Commercial Bank’s business model primarily revolves around financial intermediation and maturity transformation , two essential activities required for the economic development of the country. It is through these two activities that the Bank delivers value to and derives value from its stakeholders.
Financial intermediation refers to the intermediary role the Bank plays between various stakeholders – depositors and borrowers, importers and exporters, money remitters and beneficiaries, entrepreneurs and investors, tax authorities and tax payers and so on. Maturity transformation refers to the process of converting short-term funds into long term lending and investments.
By delivering value over a period close to a century of operations, the Bank has been able to build a base of loyal stakeholders who takes a long-term view of the Bank whom we respectfully call “capitals”. Besides financial and intellectual capitals that reside within the Bank, we call these stakeholders capitals – as in customer capital, investor capital, human capital and so on – since, although not owned by the Bank, they provide “inputs” for our activities that enable delivery of value to and deriving of value from them, leading to creation of value for all stakeholders. Through the activities we undertake in furtherance of financial intermediation and maturity transformation and also as a result of the interactions among these various capitals, we are able to augment the capitals, a reflection of value created. Refer diagram on pages 22 and 23 for the amount of the capitals the Bank had as at 1 January 2018 (inputs), a summary of activities undertaken during the year to deliver value to the various stakeholders and the amount of the capitals the Bank had as at December 31, 2018 (outputs).
Besides the value derived as reflected in the enhanced positions of the other capitals, the two broader categories of income - net interest income from fund based operations and fee and commission income from fee based operations – enable the Bank to enhance its financial capital. Fund based operations involve the process of borrowing from depositors and others incurring interest expenses and lending such funds to borrowers and investors earning interest income. The interest margin which is the difference between the lending rate and the borrowing rate compensates the Bank for credit risk, funding risk and the interest rate risk. All other services provided by the Bank not involving funds are fee-based operations. Reflecting efficient financial intermediation, the Bank generated 70.57% of its total operating income by way of net interest income (80% in 2017) and the balance from fee based sources, exchange profit, trading gains and recoveries of loans written off/provisions reversals for the year 2018.
Financial intermediation and maturity transformation cause the business model of banks to substantially differ from other business organisations. Principal difference is the substantially lower Return on Assets (ROA) which is less than 2% in general in stark contrast to between 10% – 20% earned by corporates in other sectors. This prompts banks to resort to the process of gearing in order to make the returns to the investors attractive in terms of Return on Equity (ROE). Gearing involves expanding the business volumes by mobilising more and more funding from depositors and other providers of funds to the banks and lending or investing such funds to grow the loan book, and investment portfolios on the strength of a given amount of capital.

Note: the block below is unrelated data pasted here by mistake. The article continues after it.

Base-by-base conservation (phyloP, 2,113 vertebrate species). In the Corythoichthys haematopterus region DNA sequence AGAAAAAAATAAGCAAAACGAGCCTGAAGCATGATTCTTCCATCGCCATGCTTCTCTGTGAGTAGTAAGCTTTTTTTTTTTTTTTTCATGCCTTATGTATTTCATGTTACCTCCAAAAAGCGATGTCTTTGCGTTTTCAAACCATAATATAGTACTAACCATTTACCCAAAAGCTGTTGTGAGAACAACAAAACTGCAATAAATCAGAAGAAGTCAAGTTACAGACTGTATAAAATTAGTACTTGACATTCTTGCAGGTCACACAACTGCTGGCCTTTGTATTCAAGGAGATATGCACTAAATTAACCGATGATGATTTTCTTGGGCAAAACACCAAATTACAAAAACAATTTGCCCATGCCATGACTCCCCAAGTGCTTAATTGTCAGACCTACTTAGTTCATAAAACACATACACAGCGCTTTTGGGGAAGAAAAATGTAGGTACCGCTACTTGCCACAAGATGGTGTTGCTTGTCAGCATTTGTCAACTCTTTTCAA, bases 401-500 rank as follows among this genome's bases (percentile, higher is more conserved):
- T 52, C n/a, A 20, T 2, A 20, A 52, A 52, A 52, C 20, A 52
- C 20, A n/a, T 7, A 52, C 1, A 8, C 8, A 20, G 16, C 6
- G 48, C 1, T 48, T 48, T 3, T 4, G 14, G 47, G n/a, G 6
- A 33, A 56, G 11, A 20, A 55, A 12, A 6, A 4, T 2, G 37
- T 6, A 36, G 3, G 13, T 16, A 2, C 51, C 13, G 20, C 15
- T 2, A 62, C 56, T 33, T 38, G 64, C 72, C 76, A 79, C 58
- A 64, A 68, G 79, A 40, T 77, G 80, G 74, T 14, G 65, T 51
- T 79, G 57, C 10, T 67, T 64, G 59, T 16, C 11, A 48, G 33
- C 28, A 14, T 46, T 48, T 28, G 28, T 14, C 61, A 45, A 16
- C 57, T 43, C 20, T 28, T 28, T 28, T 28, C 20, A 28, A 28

Gearing primarily remains the foundation of our business model, which enables us to operate at around 10 times higher business volumes compared to the shareholders’ equity. It is our license to mobilise deposits from the public that has made it possible. However, we are well aware that gearing exposes the Bank to a multitude of internal and external risks. In addition, certain emerging global developments are now threatening to disrupt this conventional business model. As you would read later in this Report, the Bank has established a sound risk management framework with necessary oversight of the Board of Directors and thereby has been able to successfully manage such risks.
As shown in Table 5, Commercial Bank has been able to improve its profitability over the years while prudently maintaining gearing at acceptable levels. This improvement in profitability reflects the net impact of the value we have been able to create by delivering value to and by deriving value from our stakeholders. From investors’ perspective, this value creation is reflected in the returns the Bank has been able to generate for them in terms of earnings, dividends and appreciation in market price of shares. The market capitalisation of the Bank’s shares remained the highest among the Banking, Finance and Insurance institutions as at end 2018 while its shares ranked third among all listed companies in the Colombo Stock Exchange as at end 2018. Further details on the performance of the Bank’s shares are found in the section on “Investor Relations” in the chapter on Annexes.
While growing organically and in the domestic market, the Bank has taken steps to leverage the inorganic and regional growth opportunities, primarily to geographically diversify its risk exposures and sources of revenue and thereby enhance its sustainability of operations and long-term value creation.
The diagram overleaf depicts the inputs used and the activities undertaken to deliver value to the stakeholders in the process of financial intermediation and maturity transformation, the two primary activities of the Bank. It also illustrates the consequent outputs generated by deriving value from them.
The Bank’s business model that delivers value to and derives value from its stakeholders